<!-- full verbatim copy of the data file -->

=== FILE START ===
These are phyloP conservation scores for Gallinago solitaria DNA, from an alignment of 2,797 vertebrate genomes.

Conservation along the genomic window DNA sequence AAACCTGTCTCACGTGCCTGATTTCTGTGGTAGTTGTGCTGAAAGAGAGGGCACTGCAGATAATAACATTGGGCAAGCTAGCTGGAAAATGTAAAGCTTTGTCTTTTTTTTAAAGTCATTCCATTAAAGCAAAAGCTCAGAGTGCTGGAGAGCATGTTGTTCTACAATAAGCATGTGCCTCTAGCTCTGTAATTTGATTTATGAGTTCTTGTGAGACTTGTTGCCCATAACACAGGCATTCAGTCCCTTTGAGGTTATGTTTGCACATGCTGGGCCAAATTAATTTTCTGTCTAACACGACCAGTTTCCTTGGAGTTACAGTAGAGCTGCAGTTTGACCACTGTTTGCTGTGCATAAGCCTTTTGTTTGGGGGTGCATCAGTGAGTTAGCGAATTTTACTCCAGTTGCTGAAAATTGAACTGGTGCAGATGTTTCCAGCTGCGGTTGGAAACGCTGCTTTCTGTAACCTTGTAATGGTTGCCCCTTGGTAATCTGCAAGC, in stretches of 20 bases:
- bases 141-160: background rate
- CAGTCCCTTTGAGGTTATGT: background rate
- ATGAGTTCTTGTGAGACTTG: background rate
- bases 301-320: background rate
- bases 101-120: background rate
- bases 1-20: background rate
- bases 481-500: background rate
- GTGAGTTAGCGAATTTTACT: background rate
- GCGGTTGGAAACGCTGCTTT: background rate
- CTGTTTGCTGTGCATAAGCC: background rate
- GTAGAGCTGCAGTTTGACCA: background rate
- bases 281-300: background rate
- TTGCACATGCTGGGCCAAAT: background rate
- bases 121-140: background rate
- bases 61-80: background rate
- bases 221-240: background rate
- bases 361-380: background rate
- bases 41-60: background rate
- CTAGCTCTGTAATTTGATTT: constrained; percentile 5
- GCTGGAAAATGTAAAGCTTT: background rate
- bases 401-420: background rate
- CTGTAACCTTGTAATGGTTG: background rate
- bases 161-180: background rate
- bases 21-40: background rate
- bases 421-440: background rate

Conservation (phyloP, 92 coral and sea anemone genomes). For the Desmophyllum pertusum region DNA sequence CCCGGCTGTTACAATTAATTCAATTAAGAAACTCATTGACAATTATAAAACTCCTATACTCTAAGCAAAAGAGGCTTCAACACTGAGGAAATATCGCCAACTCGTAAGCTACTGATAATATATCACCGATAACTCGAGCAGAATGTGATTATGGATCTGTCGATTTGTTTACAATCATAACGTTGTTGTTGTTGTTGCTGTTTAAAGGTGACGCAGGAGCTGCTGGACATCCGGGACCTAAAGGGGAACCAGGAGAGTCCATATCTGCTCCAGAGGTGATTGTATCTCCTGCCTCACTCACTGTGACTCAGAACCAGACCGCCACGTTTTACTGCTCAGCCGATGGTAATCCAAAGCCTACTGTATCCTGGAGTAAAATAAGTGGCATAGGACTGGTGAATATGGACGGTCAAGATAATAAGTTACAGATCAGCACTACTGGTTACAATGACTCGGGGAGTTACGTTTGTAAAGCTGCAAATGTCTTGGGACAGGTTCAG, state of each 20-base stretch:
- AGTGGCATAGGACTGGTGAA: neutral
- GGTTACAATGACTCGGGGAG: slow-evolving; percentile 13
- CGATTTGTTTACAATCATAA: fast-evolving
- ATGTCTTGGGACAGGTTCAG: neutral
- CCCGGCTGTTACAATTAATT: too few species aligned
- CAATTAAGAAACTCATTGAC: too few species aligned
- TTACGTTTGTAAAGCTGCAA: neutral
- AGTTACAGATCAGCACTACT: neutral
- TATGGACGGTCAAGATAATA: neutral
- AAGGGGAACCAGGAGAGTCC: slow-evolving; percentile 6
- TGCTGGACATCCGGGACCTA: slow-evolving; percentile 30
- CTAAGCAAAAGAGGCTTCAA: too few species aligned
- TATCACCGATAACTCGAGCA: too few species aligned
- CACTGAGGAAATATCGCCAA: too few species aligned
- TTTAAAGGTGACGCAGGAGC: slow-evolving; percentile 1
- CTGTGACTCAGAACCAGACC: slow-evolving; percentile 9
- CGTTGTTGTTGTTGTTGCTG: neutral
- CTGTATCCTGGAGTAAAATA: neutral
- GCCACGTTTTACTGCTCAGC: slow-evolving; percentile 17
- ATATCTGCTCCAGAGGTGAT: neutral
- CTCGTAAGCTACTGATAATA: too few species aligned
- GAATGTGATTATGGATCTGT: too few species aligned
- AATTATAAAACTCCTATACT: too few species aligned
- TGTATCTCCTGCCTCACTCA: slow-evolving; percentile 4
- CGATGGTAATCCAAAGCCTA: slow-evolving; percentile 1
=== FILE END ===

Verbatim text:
These are phyloP conservation scores for Gallinago solitaria DNA, from an alignment of 2,797 vertebrate genomes.

Conservation along the genomic window DNA sequence AAACCTGTCTCACGTGCCTGATTTCTGTGGTAGTTGTGCTGAAAGAGAGGGCACTGCAGATAATAACATTGGGCAAGCTAGCTGGAAAATGTAAAGCTTTGTCTTTTTTTTAAAGTCATTCCATTAAAGCAAAAGCTCAGAGTGCTGGAGAGCATGTTGTTCTACAATAAGCATGTGCCTCTAGCTCTGTAATTTGATTTATGAGTTCTTGTGAGACTTGTTGCCCATAACACAGGCATTCAGTCCCTTTGAGGTTATGTTTGCACATGCTGGGCCAAATTAATTTTCTGTCTAACACGACCAGTTTCCTTGGAGTTACAGTAGAGCTGCAGTTTGACCACTGTTTGCTGTGCATAAGCCTTTTGTTTGGGGGTGCATCAGTGAGTTAGCGAATTTTACTCCAGTTGCTGAAAATTGAACTGGTGCAGATGTTTCCAGCTGCGGTTGGAAACGCTGCTTTCTGTAACCTTGTAATGGTTGCCCCTTGGTAATCTGCAAGC, in stretches of 20 bases:
- bases 141-160: background rate
- CAGTCCCTTTGAGGTTATGT: background rate
- ATGAGTTCTTGTGAGACTTG: background rate
- bases 301-320: background rate
- bases 101-120: background rate
- bases 1-20: background rate
- bases 481-500: background rate
- GTGAGTTAGCGAATTTTACT: background rate
- GCGGTTGGAAACGCTGCTTT: background rate
- CTGTTTGCTGTGCATAAGCC: background rate
- GTAGAGCTGCAGTTTGACCA: background rate
- bases 281-300: background rate
- TTGCACATGCTGGGCCAAAT: background rate
- bases 121-140: background rate
- bases 61-80: background rate
- bases 221-240: background rate
- bases 361-380: background rate
- bases 41-60: background rate
- CTAGCTCTGTAATTTGATTT: constrained; percentile 5
- GCTGGAAAATGTAAAGCTTT: background rate
- bases 401-420: background rate
- CTGTAACCTTGTAATGGTTG: background rate
- bases 161-180: background rate
- bases 21-40: background rate
- bases 421-440: background rate

Conservation (phyloP, 92 coral and sea anemone genomes). For the Desmophyllum pertusum region DNA sequence CCCGGCTGTTACAATTAATTCAATTAAGAAACTCATTGACAATTATAAAACTCCTATACTCTAAGCAAAAGAGGCTTCAACACTGAGGAAATATCGCCAACTCGTAAGCTACTGATAATATATCACCGATAACTCGAGCAGAATGTGATTATGGATCTGTCGATTTGTTTACAATCATAACGTTGTTGTTGTTGTTGCTGTTTAAAGGTGACGCAGGAGCTGCTGGACATCCGGGACCTAAAGGGGAACCAGGAGAGTCCATATCTGCTCCAGAGGTGATTGTATCTCCTGCCTCACTCACTGTGACTCAGAACCAGACCGCCACGTTTTACTGCTCAGCCGATGGTAATCCAAAGCCTACTGTATCCTGGAGTAAAATAAGTGGCATAGGACTGGTGAATATGGACGGTCAAGATAATAAGTTACAGATCAGCACTACTGGTTACAATGACTCGGGGAGTTACGTTTGTAAAGCTGCAAATGTCTTGGGACAGGTTCAG, state of each 20-base stretch:
- AGTGGCATAGGACTGGTGAA: neutral
- GGTTACAATGACTCGGGGAG: slow-evolving; percentile 13
- CGATTTGTTTACAATCATAA: fast-evolving
- ATGTCTTGGGACAGGTTCAG: neutral
- CCCGGCTGTTACAATTAATT: too few species aligned
- CAATTAAGAAACTCATTGAC: too few species aligned
- TTACGTTTGTAAAGCTGCAA: neutral
- AGTTACAGATCAGCACTACT: neutral
- TATGGACGGTCAAGATAATA: neutral
- AAGGGGAACCAGGAGAGTCC: slow-evolving; percentile 6
- TGCTGGACATCCGGGACCTA: slow-evolving; percentile 30
- CTAAGCAAAAGAGGCTTCAA: too few species aligned
- TATCACCGATAACTCGAGCA: too few species aligned
- CACTGAGGAAATATCGCCAA: too few species aligned
- TTTAAAGGTGACGCAGGAGC: slow-evolving; percentile 1
- CTGTGACTCAGAACCAGACC: slow-evolving; percentile 9
- CGTTGTTGTTGTTGTTGCTG: neutral
- CTGTATCCTGGAGTAAAATA: neutral
- GCCACGTTTTACTGCTCAGC: slow-evolving; percentile 17
- ATATCTGCTCCAGAGGTGAT: neutral
- CTCGTAAGCTACTGATAATA: too few species aligned
- GAATGTGATTATGGATCTGT: too few species aligned
- AATTATAAAACTCCTATACT: too few species aligned
- TGTATCTCCTGCCTCACTCA: slow-evolving; percentile 4
- CGATGGTAATCCAAAGCCTA: slow-evolving; percentile 1